• [0043]
    FIG. 10 explains how the drum wheels (47, 48) rotate. The Water-Box (37) (see top right) has an opening (36) in the front and a door (38) in the rear, hinged (40) at the top. It swings forward and opens the passage. But when it swings back from the opened position, the stopper (39) stops the door (38) and blocks the water flow.
  • [0044]
    The Water-Boxes (37) at the top “C” (44) of the conveyor belt (45) have the doors (38) closed as the doors (38) are pushed back by the river-flow pressure. Since the door (38) blocks the water flow, the water in the Water-Box (37) stays inside. As the water mass in the Water-Box (37) moves to the right, it pushes the Water-Box (37) and the conveyor belt (45) to the right and causes the drum wheels (47, 48) to rotate clockwise. On the other hand, the doors (38) of the Water-Boxes (37) at the bottom “D” (46) of the conveyor belt (45) are forced open by the river-flow pressure and let the river water flow through the Water-Boxes (37), and thus no counter balancing force is generated at the bottom “D” (46). Thus, the force imbalance between the top “C” and the bottom “D” is created and causes the conveyor belt (45) to rotate. Hinge (42), arm1 (41), and arm2 (43) are parts of Water-Box (37), the function of which is to connect the Water-Box (37) to the conveyor belt (45) so that as the Water-Box (37) moves to the right, it pulls the conveyor belt (45) along with it, and enable the Water-Box (37) to move along the round surface of the circumference of the drums (47, 48).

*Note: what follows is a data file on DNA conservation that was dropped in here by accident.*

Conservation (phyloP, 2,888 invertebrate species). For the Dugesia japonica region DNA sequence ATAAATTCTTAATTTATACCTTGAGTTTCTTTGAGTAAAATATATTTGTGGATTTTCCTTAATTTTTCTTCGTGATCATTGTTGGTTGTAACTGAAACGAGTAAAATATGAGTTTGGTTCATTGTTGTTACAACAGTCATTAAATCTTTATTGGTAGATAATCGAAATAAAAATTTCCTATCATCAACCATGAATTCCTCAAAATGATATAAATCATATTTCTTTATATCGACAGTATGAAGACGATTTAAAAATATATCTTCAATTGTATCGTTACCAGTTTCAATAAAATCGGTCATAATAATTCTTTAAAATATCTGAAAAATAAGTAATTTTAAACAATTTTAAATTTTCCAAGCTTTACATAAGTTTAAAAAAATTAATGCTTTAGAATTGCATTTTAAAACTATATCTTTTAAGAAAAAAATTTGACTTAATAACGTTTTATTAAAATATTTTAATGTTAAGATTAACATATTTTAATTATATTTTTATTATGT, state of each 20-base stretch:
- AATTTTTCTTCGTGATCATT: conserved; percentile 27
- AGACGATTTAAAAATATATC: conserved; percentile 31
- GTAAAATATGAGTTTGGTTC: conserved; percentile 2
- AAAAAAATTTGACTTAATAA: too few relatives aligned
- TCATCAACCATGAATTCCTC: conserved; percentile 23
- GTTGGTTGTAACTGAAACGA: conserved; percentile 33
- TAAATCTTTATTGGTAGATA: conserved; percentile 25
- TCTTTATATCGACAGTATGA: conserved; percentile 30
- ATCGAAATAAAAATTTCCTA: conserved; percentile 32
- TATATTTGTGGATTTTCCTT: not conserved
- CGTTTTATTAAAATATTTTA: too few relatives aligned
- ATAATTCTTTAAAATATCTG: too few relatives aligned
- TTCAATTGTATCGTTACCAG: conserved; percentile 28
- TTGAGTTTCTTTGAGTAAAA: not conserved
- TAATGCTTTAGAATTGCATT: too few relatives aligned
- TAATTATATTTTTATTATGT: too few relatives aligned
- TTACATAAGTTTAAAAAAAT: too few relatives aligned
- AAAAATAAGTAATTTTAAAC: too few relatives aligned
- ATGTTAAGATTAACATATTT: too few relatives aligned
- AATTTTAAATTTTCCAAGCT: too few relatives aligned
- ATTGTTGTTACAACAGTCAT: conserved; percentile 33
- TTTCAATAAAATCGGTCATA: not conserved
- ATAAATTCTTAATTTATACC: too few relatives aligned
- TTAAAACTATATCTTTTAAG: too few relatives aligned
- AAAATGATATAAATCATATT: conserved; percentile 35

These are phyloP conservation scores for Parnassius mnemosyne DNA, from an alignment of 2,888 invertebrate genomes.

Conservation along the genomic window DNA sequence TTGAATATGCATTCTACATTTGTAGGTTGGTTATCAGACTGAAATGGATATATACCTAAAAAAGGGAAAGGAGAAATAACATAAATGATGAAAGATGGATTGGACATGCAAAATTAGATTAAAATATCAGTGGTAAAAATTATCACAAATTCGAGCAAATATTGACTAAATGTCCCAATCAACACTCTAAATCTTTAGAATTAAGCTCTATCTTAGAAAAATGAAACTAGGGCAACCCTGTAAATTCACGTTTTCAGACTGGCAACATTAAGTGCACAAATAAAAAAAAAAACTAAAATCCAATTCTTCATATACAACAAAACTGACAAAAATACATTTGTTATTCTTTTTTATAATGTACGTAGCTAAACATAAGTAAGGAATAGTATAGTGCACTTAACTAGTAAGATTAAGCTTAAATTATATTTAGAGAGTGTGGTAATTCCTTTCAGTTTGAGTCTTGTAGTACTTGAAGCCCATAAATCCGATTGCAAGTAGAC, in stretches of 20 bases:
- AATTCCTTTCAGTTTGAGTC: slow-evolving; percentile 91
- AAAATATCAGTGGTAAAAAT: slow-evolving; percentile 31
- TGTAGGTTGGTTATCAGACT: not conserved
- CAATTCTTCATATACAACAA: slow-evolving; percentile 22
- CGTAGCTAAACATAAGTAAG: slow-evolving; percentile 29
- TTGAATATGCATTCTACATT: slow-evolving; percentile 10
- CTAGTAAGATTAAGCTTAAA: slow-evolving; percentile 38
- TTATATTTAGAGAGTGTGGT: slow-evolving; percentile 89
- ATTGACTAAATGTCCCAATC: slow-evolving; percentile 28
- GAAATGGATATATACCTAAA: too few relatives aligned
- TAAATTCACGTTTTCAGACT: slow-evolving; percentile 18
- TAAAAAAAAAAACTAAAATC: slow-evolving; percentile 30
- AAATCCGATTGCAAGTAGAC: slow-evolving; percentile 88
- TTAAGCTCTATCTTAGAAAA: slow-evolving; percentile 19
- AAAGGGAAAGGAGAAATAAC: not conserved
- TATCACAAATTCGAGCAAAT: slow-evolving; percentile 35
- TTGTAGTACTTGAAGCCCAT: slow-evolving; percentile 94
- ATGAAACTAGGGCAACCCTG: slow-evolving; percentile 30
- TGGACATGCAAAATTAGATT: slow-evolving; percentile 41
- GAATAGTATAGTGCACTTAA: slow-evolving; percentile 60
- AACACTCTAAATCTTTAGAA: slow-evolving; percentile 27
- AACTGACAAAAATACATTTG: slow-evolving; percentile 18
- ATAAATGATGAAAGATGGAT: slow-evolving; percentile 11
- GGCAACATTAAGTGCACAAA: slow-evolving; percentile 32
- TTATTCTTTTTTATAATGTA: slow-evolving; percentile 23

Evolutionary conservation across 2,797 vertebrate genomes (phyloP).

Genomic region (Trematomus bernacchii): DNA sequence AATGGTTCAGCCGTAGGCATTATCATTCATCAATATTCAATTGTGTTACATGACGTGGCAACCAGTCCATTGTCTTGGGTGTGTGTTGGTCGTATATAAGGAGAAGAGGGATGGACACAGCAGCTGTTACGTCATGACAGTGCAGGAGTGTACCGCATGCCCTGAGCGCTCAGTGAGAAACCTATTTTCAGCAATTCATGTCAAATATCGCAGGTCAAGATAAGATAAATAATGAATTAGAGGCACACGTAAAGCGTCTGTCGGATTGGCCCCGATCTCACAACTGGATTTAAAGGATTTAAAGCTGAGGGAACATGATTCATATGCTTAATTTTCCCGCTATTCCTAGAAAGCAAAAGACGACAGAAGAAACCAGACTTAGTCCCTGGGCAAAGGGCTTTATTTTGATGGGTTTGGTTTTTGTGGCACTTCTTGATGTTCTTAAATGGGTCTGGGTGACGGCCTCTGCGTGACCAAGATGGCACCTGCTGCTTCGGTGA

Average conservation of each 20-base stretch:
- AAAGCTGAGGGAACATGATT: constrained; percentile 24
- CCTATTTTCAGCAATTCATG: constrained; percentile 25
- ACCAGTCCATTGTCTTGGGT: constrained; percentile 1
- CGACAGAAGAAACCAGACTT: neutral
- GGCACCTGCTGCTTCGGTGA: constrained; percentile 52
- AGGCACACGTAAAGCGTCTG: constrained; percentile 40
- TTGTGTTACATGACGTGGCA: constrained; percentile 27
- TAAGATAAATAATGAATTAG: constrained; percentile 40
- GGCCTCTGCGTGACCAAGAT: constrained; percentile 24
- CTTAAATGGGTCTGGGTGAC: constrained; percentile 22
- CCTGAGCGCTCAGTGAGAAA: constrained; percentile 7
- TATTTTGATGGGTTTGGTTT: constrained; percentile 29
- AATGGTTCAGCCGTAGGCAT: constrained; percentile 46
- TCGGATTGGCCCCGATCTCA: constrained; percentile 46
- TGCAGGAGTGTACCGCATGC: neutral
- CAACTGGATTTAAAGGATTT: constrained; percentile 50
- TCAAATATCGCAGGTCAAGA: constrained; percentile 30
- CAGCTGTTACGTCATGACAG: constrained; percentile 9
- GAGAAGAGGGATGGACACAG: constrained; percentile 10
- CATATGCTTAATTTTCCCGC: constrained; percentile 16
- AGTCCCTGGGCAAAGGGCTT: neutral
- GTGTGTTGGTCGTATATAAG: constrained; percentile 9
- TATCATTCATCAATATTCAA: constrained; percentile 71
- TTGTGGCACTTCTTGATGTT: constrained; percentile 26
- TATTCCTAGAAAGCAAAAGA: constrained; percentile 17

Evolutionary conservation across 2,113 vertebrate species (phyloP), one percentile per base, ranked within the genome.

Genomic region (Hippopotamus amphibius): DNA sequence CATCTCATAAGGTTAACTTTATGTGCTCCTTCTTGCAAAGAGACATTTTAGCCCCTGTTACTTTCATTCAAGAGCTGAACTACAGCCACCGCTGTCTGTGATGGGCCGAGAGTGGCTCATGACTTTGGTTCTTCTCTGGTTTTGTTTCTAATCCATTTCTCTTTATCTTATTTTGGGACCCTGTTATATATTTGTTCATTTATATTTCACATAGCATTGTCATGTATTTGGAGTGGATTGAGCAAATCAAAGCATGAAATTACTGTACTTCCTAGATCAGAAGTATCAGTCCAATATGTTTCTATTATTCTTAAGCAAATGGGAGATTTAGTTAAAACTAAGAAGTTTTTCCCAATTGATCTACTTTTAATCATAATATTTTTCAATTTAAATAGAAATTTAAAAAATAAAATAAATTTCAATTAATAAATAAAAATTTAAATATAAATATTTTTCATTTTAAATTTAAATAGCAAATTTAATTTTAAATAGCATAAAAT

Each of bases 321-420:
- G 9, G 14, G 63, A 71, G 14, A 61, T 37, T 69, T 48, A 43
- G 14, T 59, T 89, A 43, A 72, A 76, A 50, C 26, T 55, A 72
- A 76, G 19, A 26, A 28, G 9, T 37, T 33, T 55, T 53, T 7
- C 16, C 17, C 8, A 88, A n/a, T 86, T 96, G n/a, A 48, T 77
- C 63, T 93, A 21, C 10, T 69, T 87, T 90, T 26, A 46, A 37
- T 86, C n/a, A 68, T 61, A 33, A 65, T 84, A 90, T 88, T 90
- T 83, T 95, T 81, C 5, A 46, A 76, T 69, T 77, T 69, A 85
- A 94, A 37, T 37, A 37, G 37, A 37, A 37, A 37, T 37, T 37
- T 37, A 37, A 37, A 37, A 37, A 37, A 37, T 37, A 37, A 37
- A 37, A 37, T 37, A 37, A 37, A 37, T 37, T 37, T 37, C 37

• [0045]
    FIG. 11 shows how the Option 1 RIFEG system is installed. First, a pole (49) is lowered to the bottom of the river bed and fixed at a location where the system is to be installed. The hole (51) of the Option 1 RIFEG system is to bring the system down to the river bed along the pole (49). The lowering is done by filling the water through the water pipe (50) into the ballast (52). The size of ballast (52) is such that when it is filled with the water, the whole system stays put at the location where it is installed. The ballast (52) system is used to make it easier to bring down the system to the river bed and to raise the system above the water when maintenance is needed.
  • [0046]
    FIG. 12 shows the same as FIG. 11 except that the RIFEG system is Option 2 as shown in FIG. 7.
  • [0047]
    FIG. 13 shows the same as FIG. 11 except that the RIFEG system is Option 3 as shown in FIG. 9.
Patent Citations
Cited PatentFiling datePublication dateApplicantTitle
US478316 *Nov 17, 1891Jul 5, 1892 Current-motor
US1374801 *Feb 12, 1920Apr 12, 1921William J AntleyCurrent-motor
US1573987 *Jul 17, 1922Feb 23, 1926Miles IsaacWave motor
US1744576 *Feb 25, 1929Jan 21, 1930Rhett Henry PGear wheel
US3504985 *Mar 18, 1968Apr 7, 1970Samuel Charles FisherWave motor